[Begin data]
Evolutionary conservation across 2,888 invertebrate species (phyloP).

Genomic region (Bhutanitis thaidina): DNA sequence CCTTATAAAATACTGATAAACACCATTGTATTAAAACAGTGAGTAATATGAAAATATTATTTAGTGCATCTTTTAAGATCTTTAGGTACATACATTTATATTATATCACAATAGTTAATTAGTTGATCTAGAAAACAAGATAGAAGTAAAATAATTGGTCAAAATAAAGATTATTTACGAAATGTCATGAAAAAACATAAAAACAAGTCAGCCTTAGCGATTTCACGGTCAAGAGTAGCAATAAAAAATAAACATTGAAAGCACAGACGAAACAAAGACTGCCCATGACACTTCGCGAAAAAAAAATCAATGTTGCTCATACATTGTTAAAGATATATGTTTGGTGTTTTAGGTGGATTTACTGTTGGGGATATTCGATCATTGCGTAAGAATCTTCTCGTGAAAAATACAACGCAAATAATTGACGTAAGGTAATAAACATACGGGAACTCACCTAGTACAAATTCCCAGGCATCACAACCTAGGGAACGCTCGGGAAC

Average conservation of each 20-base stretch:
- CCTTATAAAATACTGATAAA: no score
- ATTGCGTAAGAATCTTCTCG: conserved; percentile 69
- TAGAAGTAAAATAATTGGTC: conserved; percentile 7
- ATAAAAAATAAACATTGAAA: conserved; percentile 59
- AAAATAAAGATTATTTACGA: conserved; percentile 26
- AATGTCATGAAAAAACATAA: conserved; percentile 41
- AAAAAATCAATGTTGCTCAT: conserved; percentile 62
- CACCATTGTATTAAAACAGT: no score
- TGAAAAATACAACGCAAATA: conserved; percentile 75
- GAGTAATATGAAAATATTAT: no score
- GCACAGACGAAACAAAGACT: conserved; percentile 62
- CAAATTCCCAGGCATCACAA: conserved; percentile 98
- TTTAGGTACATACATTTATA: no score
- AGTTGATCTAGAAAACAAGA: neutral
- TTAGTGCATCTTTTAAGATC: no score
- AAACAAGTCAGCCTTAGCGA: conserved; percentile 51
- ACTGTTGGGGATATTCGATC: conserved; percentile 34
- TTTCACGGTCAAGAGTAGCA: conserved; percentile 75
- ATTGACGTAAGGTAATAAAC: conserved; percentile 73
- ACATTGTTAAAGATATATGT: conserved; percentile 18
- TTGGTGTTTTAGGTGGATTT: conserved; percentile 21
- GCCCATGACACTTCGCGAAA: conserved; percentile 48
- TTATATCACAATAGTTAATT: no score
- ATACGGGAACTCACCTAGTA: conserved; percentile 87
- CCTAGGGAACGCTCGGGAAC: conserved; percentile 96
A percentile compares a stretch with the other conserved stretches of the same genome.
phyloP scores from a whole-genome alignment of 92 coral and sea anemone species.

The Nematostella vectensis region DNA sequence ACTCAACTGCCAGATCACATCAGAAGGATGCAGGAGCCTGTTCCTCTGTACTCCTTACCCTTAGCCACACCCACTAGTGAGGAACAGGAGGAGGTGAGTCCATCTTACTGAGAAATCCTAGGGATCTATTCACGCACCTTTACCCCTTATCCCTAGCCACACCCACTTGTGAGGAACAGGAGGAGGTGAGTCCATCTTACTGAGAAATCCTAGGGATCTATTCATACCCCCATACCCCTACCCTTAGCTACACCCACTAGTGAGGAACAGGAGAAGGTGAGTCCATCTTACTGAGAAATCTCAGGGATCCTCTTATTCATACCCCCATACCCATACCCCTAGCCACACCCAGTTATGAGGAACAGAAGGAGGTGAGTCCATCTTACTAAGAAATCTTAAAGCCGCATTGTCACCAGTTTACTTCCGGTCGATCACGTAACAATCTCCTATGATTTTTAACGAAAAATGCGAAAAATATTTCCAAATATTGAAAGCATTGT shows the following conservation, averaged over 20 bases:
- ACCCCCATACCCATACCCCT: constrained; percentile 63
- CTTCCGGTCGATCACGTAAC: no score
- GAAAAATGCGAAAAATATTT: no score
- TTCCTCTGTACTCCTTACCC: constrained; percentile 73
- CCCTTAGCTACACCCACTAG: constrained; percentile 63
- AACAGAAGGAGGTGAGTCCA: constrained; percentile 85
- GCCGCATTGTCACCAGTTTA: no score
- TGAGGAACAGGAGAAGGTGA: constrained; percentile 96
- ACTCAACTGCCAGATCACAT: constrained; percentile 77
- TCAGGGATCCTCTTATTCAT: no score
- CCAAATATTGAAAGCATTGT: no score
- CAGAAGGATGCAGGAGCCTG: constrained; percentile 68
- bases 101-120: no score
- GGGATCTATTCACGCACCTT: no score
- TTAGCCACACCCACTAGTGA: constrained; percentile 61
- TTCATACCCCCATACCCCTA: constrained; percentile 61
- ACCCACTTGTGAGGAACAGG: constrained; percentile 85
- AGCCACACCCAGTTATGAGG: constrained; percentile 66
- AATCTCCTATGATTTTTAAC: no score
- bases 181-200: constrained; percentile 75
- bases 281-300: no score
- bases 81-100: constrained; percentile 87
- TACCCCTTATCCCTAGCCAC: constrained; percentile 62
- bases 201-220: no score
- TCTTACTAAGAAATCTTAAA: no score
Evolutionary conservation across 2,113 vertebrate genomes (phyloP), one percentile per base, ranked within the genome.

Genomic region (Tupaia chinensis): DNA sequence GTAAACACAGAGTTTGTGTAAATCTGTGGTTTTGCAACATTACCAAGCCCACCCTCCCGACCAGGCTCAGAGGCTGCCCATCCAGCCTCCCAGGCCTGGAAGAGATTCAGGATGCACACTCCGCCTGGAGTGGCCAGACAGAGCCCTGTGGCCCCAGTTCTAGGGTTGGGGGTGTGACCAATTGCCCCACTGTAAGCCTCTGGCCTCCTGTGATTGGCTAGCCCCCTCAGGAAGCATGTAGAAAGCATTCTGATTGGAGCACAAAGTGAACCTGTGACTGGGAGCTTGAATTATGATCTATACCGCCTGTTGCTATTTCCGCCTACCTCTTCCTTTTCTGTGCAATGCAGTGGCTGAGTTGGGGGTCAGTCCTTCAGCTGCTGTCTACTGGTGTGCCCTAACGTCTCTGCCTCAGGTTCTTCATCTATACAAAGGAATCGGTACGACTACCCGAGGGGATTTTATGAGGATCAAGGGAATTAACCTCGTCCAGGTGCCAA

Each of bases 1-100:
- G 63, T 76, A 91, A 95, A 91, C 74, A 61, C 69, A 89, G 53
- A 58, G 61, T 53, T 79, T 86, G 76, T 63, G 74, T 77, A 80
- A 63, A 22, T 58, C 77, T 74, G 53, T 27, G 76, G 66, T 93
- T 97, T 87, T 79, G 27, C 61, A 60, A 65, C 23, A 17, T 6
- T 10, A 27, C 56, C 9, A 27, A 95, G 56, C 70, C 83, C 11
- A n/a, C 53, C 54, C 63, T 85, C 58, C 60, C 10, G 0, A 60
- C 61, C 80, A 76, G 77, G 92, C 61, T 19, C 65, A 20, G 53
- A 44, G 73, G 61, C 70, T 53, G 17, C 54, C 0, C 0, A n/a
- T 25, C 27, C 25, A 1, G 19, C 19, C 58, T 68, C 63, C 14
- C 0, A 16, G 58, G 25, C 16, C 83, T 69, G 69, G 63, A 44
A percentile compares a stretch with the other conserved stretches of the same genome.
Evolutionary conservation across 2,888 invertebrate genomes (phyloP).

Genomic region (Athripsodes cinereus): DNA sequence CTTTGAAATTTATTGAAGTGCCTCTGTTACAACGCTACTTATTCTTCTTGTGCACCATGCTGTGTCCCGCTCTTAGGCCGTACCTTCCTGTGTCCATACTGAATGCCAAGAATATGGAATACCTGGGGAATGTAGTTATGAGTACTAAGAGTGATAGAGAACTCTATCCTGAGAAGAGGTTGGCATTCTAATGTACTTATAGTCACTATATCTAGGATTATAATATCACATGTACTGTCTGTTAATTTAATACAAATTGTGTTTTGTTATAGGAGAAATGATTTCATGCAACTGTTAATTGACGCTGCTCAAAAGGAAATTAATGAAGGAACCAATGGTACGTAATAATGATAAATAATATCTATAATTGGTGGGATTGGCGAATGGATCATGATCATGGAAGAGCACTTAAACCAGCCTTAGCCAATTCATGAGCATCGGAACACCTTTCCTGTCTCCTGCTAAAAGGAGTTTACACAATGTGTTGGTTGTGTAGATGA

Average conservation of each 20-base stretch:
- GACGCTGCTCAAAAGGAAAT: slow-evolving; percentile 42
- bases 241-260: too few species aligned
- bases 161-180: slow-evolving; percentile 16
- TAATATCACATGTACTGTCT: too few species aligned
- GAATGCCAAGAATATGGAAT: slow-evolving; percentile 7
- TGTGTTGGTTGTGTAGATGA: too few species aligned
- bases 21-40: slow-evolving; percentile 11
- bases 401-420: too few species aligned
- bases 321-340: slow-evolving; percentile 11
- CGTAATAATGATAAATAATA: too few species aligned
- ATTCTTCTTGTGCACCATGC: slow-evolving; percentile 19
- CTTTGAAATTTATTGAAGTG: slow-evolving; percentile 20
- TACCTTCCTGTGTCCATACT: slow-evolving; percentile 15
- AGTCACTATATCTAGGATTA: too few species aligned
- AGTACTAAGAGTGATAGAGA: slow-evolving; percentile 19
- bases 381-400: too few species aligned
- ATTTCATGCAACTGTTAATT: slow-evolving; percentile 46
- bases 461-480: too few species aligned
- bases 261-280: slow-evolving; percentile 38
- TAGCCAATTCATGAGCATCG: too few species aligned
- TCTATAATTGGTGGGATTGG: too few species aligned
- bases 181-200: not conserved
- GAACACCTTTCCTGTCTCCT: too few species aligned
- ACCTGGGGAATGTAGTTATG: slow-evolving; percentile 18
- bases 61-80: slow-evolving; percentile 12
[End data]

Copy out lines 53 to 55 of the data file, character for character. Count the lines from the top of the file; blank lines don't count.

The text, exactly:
- bases 81-100: constrained; percentile 87
- TACCCCTTATCCCTAGCCAC: constrained; percentile 62
- bases 201-220: no score